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Planting the Winter Garden

See how the White House, with help from the Department of Agriculture, is planting winter crops like spinach, lettuce and carrots as well as protecting valuable topsoil from harsh winter weather.
As we head into the holiday season, the White House has been beautifully decorated by volunteers from all over the country. The White House kitchen staff has also been busy preparing food for holiday parties, and pastry chefs have been baking cookies non-stop for lucky children who come for a visit.  In the midst of all of this, we have been preparing the garden for the winter and another round of crops.

The first three plantings of the White House Kitchen Garden were more bountiful than even we expected.  After harvesting the last of the fall planting, more than 1007 lbs of produce was taken from the garden this year!   I think the garden has been the most delicious idea the First Lady has had yet!

While chefs in the kitchen have enjoyed cooking with the healthy, fresh fruits and vegetables immensely, we have also continued to learn a great deal about the impact of the garden on the dozens of school groups who have come to visit.  Their smart questions, insights and ideas never cease to amaze us.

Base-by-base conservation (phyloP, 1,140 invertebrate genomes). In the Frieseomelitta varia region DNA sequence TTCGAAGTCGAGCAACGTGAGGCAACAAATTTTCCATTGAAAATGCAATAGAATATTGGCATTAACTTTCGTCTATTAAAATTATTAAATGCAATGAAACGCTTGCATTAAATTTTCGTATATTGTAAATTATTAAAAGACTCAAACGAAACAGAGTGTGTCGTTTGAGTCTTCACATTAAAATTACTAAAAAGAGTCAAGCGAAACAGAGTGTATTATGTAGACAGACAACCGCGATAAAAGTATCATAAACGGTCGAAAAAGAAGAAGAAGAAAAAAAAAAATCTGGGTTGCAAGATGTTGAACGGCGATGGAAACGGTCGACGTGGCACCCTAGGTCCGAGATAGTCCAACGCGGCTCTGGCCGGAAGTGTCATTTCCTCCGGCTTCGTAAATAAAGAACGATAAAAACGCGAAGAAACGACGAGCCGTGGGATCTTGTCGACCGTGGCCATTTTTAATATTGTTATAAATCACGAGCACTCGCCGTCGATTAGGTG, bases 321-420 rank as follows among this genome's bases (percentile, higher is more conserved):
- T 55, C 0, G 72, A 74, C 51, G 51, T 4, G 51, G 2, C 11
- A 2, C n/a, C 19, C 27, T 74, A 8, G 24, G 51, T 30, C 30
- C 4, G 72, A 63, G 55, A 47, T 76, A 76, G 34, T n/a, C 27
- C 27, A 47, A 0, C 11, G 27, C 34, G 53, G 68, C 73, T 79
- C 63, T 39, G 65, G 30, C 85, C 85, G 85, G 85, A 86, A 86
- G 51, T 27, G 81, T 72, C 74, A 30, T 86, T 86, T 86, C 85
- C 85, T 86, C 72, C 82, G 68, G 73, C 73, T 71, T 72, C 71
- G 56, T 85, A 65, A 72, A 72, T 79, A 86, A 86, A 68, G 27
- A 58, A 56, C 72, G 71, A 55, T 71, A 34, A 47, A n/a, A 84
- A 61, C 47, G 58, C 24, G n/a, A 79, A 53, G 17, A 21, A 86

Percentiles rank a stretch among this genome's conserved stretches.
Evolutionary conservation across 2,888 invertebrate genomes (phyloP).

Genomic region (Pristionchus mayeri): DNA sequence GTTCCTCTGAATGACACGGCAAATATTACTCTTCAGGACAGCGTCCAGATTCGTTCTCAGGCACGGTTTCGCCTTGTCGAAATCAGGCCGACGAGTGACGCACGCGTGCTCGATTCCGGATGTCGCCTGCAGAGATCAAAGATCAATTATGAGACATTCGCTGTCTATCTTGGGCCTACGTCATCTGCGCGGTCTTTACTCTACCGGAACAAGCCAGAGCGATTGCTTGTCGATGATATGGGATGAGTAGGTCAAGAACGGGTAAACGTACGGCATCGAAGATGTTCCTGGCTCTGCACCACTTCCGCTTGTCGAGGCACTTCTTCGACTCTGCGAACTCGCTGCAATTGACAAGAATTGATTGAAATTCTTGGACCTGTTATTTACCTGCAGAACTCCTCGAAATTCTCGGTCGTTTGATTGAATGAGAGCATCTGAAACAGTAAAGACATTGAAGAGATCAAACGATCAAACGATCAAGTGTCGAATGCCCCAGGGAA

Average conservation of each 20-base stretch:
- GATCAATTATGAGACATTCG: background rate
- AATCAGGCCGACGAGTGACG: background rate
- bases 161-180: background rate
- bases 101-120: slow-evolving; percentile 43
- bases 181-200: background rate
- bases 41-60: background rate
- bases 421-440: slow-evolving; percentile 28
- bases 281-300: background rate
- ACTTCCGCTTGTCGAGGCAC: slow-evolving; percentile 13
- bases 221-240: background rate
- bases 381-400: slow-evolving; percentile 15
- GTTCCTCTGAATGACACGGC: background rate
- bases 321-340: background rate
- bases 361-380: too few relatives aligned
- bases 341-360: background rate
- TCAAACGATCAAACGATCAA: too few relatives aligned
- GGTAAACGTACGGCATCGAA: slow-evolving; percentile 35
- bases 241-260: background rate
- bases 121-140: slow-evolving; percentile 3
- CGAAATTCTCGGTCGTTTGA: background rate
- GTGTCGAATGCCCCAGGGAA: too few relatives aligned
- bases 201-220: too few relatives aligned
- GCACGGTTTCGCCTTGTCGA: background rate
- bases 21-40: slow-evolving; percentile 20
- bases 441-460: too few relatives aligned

Over the past few weeks, we have worked to prepare the soil for the planting of the winter garden.  We are able to extend the growing season by using a simple, inexpensive cover called a high tunnel or hoop house.  A hoop house simply amounts to a series of metal bars set in a row over one of the beds, and a fabric or plastic pulled tight around the bars.  As the sun warms the garden during the day, the fabric traps the heat in, keeping the plants from freezing overnight.  Although there are many kinds of plants that aren’t able to grow even in the hoop houses, we are thrilled to have so many delicious things growing at this very moment!

We have planted spinach, lettuce, carrots, mustard greens, chard and cabbage, and we will add a few more varieties in the next couple weeks. I especially look forward to cooking with the spinach.  Winter spinach is extra sweet.  Sugar doesn’t freeze, so spinach produces extra sugars in the winter to protect itself from frost.  It tastes almost like candy.  We are going to make soups, salads and, of course, Chef Comerford’s famous cream-less creamed spinach.

In the area of the garden that is not being planted with vegetables, we are planting a cover crop of rye.  This is a technique that farmers use to help re-balance their soil and, most importantly, prevent erosion of top soil during the harsh winter.   This is an incredibly important technique that all growers can utilize. Topsoil is one of our most valuable commodities, and we are working hard to protect it. 

We are excited to be able to continue growing food year round here at the White House. 

Happy holidays and happy gardening! 

Sam Kass is an assistant chef and the Food Initiative Coordinator at the White House